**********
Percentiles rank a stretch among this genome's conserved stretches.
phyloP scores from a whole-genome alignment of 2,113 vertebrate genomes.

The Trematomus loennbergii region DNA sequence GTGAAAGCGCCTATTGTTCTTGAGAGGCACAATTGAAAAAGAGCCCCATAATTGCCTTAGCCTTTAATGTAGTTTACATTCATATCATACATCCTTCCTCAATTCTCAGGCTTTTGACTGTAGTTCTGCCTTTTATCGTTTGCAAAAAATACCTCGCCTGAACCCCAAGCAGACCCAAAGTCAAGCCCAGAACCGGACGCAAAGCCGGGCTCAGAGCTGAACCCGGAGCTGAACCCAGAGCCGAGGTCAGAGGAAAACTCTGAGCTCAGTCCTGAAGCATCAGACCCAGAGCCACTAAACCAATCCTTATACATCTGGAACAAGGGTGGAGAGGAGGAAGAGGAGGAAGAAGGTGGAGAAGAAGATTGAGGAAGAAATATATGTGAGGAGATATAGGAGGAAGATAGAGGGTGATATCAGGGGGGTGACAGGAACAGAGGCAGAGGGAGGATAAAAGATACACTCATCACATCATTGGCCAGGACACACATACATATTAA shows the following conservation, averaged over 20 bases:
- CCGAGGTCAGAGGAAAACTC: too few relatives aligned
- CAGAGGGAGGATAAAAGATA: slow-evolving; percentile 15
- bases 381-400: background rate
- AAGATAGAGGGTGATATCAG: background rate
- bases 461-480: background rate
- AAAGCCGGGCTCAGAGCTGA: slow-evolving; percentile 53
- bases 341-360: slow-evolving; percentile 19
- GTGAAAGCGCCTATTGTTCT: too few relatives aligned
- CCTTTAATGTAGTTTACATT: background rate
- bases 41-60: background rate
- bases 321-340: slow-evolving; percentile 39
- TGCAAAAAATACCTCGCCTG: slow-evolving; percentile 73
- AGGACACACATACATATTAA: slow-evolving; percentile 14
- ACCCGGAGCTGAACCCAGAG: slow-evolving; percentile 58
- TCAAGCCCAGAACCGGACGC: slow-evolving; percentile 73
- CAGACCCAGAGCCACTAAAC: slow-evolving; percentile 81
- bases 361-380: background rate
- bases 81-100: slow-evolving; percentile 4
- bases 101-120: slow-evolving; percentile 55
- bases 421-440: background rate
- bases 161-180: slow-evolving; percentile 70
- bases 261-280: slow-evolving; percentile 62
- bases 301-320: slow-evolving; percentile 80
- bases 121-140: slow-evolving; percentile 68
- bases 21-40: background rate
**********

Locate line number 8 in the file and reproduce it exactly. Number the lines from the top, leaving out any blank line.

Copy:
- bases 461-480: background rate